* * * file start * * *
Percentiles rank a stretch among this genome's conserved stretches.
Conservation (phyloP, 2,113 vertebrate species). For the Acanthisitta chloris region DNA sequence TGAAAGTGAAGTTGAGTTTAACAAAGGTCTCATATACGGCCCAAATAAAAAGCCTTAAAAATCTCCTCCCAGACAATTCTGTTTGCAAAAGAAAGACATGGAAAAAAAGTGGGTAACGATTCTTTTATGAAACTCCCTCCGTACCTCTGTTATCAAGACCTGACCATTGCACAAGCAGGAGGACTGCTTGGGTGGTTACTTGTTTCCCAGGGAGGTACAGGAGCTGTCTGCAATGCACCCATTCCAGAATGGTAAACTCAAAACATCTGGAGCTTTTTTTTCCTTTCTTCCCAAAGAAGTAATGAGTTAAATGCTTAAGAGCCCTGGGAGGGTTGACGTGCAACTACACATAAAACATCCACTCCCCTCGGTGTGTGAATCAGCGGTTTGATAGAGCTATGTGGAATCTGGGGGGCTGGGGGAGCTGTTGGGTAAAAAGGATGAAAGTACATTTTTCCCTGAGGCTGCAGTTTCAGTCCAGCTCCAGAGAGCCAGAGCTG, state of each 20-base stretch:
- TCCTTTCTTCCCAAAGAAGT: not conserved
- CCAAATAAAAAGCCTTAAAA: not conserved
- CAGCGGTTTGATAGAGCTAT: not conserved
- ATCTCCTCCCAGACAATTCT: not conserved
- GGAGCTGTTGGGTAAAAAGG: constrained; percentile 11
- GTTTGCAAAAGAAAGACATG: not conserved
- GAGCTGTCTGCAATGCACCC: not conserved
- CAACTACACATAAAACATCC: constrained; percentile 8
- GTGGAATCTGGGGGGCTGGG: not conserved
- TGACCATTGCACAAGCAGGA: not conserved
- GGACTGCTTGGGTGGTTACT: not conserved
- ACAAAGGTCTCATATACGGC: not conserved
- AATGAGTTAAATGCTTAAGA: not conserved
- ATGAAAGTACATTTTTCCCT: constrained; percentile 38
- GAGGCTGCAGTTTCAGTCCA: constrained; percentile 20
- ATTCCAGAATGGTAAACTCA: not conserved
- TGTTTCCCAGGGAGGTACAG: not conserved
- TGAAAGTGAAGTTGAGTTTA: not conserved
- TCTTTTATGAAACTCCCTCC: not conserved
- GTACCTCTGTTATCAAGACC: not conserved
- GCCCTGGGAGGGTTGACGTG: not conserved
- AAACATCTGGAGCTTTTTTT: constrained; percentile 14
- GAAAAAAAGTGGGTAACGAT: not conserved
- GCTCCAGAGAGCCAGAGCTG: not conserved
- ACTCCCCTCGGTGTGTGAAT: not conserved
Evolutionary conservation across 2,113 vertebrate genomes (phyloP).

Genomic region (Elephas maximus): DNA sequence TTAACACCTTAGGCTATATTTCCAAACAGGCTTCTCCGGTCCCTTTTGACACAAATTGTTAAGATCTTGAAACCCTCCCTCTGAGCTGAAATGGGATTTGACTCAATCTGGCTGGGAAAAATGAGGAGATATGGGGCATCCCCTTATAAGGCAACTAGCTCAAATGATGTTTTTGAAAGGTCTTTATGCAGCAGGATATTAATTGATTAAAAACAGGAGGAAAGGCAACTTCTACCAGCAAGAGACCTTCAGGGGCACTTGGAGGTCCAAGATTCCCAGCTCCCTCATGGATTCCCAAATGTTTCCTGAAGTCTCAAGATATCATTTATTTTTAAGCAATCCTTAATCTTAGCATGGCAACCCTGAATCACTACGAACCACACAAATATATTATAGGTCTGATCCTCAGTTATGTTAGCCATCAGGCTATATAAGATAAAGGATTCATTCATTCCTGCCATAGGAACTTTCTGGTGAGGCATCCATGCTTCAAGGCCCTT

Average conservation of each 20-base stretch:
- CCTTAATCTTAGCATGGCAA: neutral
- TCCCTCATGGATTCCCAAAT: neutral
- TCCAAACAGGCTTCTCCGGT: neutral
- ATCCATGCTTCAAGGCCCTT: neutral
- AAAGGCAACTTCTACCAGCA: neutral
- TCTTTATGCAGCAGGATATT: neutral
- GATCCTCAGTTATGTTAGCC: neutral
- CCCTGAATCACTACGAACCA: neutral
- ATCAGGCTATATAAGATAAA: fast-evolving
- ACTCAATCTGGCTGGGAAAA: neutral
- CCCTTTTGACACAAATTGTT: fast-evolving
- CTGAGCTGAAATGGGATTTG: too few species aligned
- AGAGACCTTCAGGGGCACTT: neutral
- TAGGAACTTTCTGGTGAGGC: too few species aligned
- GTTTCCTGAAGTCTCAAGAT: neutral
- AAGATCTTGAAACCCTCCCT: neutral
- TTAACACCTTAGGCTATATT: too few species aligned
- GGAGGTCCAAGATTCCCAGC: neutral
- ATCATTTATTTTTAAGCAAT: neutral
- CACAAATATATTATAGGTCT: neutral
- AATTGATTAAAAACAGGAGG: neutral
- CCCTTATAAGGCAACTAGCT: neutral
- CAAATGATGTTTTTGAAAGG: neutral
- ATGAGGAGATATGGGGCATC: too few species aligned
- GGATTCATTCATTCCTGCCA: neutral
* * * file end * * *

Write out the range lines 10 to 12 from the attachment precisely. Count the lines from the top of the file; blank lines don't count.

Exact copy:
- CAACTACACATAAAACATCC: constrained; percentile 8
- GTGGAATCTGGGGGGCTGGG: not conserved
- TGACCATTGCACAAGCAGGA: not conserved